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As a long term post op RNY me self you are a long way 40 miles round trip..you will be weak for a while yet..i am riding a giant terrago but, the hoss is a hell of a bike....one major word of caution..when you have had a bypass we become a lot different from other people..personally and a lot of post-oppers i know feel the same is that we can run out of juice/ gas/ steam whatever you call it...if we were a car we have no "gas level low" lamp and you must be careful not to run out of steam when out on a long ride and of course we are big units that need a lot of fuel...
cheers
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Old 04-01-09, 12:50 PM
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I was at 452 when i started I am in the 370's now and i have a Kona Hoss Dee Lux. I absolutly love it!
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Old 04-01-09, 01:11 PM
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Reminds me of that old joke..."whatever he wants!"

The three bikes you listed are very different from each other. I'd probably avoid the BD if you only want one bike - I've heard great things about it, but it's a pretty specialized rig. If you're not going to be hauling a ton of stuff all over the place, I'd want to avoid the extra weight, especially if you're going to be 40 miles/day commuting.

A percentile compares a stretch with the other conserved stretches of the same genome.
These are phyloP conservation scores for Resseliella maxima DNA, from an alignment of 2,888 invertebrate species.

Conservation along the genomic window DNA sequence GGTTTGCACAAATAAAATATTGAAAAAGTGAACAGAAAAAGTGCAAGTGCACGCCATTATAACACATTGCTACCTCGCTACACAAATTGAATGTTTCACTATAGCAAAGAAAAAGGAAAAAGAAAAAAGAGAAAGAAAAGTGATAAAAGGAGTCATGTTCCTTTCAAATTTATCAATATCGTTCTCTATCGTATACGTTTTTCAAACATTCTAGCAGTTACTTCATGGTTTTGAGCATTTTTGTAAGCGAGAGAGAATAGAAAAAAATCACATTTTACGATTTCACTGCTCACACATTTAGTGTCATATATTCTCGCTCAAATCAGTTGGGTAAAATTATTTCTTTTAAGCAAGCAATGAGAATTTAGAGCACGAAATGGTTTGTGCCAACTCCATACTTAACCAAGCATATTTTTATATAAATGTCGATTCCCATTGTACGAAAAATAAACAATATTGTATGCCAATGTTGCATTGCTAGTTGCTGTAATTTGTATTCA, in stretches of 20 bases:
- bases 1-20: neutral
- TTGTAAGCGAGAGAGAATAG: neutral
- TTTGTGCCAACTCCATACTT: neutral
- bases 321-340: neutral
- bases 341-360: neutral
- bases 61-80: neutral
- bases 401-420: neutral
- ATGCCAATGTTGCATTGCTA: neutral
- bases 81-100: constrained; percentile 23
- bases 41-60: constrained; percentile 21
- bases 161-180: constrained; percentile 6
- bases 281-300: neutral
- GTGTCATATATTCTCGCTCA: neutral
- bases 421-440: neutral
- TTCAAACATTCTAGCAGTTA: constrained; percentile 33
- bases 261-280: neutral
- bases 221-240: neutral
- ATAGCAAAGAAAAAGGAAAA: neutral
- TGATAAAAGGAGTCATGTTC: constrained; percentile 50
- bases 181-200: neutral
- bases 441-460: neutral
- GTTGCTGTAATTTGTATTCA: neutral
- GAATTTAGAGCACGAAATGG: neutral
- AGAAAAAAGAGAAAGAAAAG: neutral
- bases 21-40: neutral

If you're going to be commuting on roads primarily I'd say get the LHT or most any other touring bike. The frame should stand up to the weight of you and whatever you're bringing with you on your ride to work, and will also give you thinner tires and multiple hand positions. It's possible to get these for the Hoss, but they're added expenses.

Ultimately though, test ride a bunch of stuff and buy what you like.
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Old 04-01-09, 04:03 PM
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Originally Posted by gotls1
Reminds me of that old joke..."whatever he wants!"
LOL, you beat me to it!

LHT seems like an excellent choice, but you might consider buying used. That keeps you from eating depreciation if you change bikes later. You will have a chance to figure out if you will stick with the riding, and exactly what kind of riding motivates you. I went from trails to commuting to brevets, and now touring. You can always buy n+1 bikes, too. Nothing wrong with it if you ride and enjoy them all. Good luck and hope you enjoy riding.
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Old 04-01-09, 06:04 PM